Upgrade to the Coastal Margin Observation and Prediction (CMOP) Program’s Estuary and Ocean Monitoring and Modeling Capacity

Salmonid Restoration Planning and Assessments

Salmonid Habitat Assessment / Inventory
Project ID23-CRITFC-02
Recovery DomainsLower Columbia River
Start Date03/01/2024
End Date06/30/2028
Year2023
StatusNew
Last Edited05/03/2024
 
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Description    


This project will support climate change-focused monitoring and modeling of the Columbia River estuary and coastal waters by the Coastal Margin Observation and Prediction (CMOP) program. The estuary provides critical migratory and rearing habitat for Columbia Basin salmon and steelhead populations, including all ESA-listed salmon runs in the Columbia Basin. Over the past century, development and land use have reduced the extent and quality of habitat within the Columbia River estuary, and climate change is expected to further degrade habitat quality. Understanding environmental changes in estuary and ocean habitats is needed to protect salmon throughout their lifecycle, which is a critical component of the Columbia River Anadromous Fish Restoration Plan (https://plan.critfc.org).



CMOP includes an observatory comprised of stations collecting continuous biogeochemical data, as well as a modeling program that predicts conditions throughout the region and forecasts future scenarios. CMOP focuses on water properties that affect salmon survival and habitat suitability, including temperature, restricts estuary habitat during summer and fall, dissolved oxygen, which drops low enough to cause physiological stress during summer, and ocean acidification, which restricts ocean prey availability and may impair olfactory responses.



This project takes a three-pronged approach to investigate climate change and other disturbances in the estuary and ocean. First, CMOP will operationalize a continuous ocean acidification analysis system. A state-of-the-art instrument was recently purchased (non-PCSRF funding) and will be maintained through necessary staff hours for weekly maintenance, data assessment, and data interpretation from 2024-2028.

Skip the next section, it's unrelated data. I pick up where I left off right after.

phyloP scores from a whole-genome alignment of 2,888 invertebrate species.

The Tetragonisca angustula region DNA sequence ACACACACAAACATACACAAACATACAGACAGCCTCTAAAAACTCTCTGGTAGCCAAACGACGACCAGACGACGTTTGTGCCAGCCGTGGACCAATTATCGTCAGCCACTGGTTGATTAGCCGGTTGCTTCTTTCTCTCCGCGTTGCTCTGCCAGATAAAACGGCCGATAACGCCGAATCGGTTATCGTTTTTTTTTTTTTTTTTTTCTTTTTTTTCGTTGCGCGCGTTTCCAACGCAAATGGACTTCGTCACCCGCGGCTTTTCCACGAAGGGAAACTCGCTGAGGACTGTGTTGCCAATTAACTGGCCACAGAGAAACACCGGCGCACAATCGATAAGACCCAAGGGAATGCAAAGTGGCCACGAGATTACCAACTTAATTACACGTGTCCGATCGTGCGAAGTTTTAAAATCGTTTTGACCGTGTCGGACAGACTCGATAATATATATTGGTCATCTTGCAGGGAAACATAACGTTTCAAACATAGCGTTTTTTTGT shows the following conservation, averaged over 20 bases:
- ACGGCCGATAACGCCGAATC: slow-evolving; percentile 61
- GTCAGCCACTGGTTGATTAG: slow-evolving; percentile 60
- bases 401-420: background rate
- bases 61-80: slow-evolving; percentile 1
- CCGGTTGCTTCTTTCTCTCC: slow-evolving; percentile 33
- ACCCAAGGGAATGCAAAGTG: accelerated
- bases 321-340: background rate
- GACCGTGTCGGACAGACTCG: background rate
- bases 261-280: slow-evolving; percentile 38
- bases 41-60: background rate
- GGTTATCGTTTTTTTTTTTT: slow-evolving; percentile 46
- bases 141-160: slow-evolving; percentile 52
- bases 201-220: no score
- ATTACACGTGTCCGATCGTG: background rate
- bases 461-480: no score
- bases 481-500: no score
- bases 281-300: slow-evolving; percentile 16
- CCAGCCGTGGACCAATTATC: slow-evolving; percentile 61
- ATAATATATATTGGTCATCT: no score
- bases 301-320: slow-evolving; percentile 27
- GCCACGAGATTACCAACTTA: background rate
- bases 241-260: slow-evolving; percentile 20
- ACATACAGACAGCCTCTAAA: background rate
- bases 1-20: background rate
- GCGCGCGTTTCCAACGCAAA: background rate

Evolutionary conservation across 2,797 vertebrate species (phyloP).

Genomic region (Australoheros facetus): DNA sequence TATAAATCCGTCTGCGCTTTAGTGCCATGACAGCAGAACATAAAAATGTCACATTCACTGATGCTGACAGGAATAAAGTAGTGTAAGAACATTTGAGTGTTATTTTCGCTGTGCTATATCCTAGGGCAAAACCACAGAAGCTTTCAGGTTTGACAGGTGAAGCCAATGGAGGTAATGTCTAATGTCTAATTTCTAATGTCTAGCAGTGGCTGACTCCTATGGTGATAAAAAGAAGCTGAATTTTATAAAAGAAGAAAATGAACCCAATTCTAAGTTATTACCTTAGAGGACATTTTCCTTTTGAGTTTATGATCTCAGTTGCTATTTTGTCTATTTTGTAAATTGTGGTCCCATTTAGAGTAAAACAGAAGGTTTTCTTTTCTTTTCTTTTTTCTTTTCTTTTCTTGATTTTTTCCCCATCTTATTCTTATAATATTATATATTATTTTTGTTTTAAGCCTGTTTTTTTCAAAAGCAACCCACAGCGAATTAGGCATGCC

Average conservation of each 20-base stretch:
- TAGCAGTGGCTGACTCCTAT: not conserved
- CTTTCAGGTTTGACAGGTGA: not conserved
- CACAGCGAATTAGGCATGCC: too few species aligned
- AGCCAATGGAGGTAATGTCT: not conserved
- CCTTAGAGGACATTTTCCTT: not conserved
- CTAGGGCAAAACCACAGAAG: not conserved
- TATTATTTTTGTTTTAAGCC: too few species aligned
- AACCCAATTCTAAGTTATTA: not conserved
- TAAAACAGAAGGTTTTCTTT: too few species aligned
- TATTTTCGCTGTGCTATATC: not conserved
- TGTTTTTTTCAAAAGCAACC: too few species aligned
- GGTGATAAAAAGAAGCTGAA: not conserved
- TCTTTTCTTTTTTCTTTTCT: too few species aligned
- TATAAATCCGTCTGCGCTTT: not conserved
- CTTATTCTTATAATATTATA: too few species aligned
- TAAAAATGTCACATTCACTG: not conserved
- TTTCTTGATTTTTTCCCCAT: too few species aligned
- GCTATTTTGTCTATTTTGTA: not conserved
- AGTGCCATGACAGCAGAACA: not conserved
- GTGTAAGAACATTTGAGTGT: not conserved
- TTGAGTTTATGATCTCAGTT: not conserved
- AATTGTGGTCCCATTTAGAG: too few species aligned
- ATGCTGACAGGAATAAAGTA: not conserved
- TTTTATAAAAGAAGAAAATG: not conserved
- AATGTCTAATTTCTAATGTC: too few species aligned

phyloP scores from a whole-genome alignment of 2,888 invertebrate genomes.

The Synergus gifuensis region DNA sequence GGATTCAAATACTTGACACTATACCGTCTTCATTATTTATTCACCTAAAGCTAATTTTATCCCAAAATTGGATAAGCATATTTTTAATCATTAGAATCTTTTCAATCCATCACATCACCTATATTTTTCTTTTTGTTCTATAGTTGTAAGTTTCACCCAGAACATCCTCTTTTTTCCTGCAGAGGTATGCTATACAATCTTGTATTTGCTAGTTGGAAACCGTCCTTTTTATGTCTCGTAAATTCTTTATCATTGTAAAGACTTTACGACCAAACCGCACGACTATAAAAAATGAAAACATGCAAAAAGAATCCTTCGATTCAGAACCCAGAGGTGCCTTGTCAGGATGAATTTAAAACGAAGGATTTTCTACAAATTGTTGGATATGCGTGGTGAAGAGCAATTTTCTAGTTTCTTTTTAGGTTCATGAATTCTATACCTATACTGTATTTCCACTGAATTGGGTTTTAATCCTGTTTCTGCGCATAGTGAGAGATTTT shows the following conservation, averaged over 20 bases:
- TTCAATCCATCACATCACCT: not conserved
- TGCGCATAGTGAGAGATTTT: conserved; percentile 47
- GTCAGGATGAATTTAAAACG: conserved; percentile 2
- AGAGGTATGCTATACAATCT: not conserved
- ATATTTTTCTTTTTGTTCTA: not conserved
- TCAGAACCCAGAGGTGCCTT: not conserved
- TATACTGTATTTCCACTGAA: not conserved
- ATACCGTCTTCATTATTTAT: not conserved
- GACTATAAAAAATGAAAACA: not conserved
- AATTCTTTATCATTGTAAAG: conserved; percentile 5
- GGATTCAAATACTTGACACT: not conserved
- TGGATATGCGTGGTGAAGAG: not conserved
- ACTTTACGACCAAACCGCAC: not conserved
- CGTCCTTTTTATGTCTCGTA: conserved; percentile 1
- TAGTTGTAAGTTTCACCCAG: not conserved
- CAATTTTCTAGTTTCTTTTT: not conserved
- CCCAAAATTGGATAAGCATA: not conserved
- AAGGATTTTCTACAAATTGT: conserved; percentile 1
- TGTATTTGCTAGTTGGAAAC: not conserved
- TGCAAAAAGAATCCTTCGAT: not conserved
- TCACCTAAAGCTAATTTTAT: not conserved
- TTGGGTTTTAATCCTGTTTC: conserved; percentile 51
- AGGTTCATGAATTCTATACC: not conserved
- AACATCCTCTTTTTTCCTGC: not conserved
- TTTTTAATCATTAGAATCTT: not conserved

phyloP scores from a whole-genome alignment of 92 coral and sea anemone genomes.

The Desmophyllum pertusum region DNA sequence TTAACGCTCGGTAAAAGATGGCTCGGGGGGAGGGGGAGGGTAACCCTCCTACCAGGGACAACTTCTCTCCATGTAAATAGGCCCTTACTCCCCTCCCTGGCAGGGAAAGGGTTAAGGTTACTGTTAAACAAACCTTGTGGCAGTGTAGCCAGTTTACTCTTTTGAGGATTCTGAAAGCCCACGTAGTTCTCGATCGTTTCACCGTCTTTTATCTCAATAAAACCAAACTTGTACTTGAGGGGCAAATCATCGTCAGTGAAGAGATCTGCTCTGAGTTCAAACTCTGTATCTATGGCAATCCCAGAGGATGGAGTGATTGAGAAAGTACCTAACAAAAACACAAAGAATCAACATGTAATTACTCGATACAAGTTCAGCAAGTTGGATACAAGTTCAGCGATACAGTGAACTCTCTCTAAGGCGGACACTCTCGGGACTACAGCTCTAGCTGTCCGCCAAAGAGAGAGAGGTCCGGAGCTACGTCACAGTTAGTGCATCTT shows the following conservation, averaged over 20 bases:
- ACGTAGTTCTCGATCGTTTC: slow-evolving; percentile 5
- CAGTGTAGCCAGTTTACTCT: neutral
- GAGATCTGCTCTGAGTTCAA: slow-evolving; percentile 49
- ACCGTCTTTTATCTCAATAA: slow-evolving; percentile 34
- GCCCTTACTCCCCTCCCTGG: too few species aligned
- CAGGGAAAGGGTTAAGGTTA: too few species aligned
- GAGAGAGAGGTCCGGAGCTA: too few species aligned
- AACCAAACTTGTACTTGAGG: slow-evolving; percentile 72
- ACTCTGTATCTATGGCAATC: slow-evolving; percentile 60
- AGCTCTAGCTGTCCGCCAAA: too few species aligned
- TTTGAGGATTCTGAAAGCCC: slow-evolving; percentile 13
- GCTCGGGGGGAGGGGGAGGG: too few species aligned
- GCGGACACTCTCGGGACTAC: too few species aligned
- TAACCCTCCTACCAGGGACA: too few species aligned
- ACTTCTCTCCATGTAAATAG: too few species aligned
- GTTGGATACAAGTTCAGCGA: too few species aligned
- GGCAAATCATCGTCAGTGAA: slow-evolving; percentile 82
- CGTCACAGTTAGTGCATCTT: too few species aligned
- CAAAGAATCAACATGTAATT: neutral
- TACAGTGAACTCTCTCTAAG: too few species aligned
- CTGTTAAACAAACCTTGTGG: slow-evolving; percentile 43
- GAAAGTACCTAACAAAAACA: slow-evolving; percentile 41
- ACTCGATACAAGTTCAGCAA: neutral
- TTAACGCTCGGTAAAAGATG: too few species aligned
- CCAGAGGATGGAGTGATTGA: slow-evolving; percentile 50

Second, CMOP will conduct a pilot study using environmental DNA (eDNA) for ecological monitoring. The CMOP observatory currently lacks the ecological data needed to assess how environmental conditions affect salmon and their prey. eDNA-based techniques are increasingly being used as non-invasive, cost-effective methods to track fish populations and conduct ecological monitoring. Seawater for eDNA will be collected from CMOP’s Point Adams station using existing pumps and infrastructure (non-PCSRF funding). Samples will be collected during 2024 and 2025, with targeted sampling to characterize the tidal cycle, seasonal changes, upwelling/downwelling conditions, and high/low river flow. eDNA from filtered seawater samples will be extracted and sequenced using metabarcoding approaches to characterize the diversity of phytoplankton, zooplankton, and fish communities. Salmon genes will also be quantified after conducting a needs assessment to determine valuable target species for CRITFC-member tribes. Data will be analyzed to examine ecosystem shifts in the context of environmental variability.



Finally, the CMOP Virtual Columbia River modeling program will be used to spatially extend observations throughout the estuary and to interpret the results in the context of climate change scenarios. The Virtual Columbia River model is an established tool for analyzing conditions in the Columbia River estuary under modern, historical, and future scenarios and is currently being improved (non-PCSRF funding) to better represent tidal wetlands, which provide habitat for resident juvenile salmon and food sources for migratory juvenile salmon. The program has been applied to questions of salmon habitat and survival through salmon habitat opportunity metrics, through individual based-models. CMOP will apply the program to updated climate change scenarios incorporating sea level rise, increased water temperature and modified hydrographs using established techniques and will explore the development of new methods of analysis. Model results will be incorporated into salmon lifecycle modeling.



Please see attached proposal for a complete list of references

Project Benefit